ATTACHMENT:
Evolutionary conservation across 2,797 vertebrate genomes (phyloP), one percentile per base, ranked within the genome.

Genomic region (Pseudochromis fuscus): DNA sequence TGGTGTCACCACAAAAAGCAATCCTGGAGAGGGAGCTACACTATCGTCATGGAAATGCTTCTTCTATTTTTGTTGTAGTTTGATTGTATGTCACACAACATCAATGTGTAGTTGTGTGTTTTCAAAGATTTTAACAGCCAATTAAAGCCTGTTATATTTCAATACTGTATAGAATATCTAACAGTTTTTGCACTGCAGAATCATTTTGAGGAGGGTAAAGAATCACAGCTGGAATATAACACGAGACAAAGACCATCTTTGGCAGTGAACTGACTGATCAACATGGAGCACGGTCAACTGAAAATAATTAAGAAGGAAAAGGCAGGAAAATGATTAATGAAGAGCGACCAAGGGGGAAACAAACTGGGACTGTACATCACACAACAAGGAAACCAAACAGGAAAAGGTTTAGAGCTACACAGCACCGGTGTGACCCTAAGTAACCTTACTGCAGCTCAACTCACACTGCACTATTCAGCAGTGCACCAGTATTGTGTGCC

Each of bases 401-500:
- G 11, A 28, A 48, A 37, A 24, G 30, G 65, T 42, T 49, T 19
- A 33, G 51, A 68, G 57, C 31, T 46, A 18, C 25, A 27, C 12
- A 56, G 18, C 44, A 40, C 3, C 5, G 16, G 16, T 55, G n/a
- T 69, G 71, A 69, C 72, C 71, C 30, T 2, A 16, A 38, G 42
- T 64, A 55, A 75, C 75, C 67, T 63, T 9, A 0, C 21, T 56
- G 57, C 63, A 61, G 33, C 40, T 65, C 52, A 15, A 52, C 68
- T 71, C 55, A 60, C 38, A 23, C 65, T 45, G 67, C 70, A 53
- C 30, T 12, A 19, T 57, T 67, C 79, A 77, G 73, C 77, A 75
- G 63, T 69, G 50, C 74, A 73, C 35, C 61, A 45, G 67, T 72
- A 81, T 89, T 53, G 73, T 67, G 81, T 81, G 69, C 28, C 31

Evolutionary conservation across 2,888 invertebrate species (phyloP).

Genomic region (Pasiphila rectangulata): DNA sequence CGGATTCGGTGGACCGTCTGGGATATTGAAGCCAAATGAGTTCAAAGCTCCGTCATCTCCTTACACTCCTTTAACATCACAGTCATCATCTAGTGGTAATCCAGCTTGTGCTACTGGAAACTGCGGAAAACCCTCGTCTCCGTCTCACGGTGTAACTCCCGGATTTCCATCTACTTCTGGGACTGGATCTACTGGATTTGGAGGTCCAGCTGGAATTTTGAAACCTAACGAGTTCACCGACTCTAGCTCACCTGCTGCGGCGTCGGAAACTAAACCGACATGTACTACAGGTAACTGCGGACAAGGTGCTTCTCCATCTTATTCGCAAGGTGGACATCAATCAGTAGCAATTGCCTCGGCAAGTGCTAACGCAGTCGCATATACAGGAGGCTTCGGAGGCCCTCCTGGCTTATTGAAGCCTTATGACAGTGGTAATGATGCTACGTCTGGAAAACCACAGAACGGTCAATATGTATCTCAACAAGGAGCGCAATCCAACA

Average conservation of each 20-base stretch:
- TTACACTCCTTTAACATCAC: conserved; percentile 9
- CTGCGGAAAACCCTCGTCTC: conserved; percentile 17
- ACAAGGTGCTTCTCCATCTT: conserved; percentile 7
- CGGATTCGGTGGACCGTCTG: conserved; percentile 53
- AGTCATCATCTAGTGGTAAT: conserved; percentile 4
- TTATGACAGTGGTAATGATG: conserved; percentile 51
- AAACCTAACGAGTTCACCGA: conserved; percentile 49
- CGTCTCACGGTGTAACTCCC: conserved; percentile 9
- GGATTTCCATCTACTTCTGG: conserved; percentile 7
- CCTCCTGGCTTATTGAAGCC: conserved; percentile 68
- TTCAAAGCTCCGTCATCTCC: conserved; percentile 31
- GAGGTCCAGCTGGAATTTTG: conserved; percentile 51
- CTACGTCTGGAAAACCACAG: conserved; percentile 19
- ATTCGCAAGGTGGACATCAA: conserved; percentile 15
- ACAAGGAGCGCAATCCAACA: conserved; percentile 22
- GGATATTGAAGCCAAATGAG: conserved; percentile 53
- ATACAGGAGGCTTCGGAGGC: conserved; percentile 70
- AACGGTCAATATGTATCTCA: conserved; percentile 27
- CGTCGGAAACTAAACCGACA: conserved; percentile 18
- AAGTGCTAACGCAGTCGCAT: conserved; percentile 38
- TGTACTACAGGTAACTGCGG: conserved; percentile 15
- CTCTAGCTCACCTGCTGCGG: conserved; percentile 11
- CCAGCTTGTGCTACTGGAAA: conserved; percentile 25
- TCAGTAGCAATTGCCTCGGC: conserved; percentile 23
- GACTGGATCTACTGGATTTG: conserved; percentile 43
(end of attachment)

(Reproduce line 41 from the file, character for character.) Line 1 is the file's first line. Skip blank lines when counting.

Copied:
- GACTGGATCTACTGGATTTG: conserved; percentile 43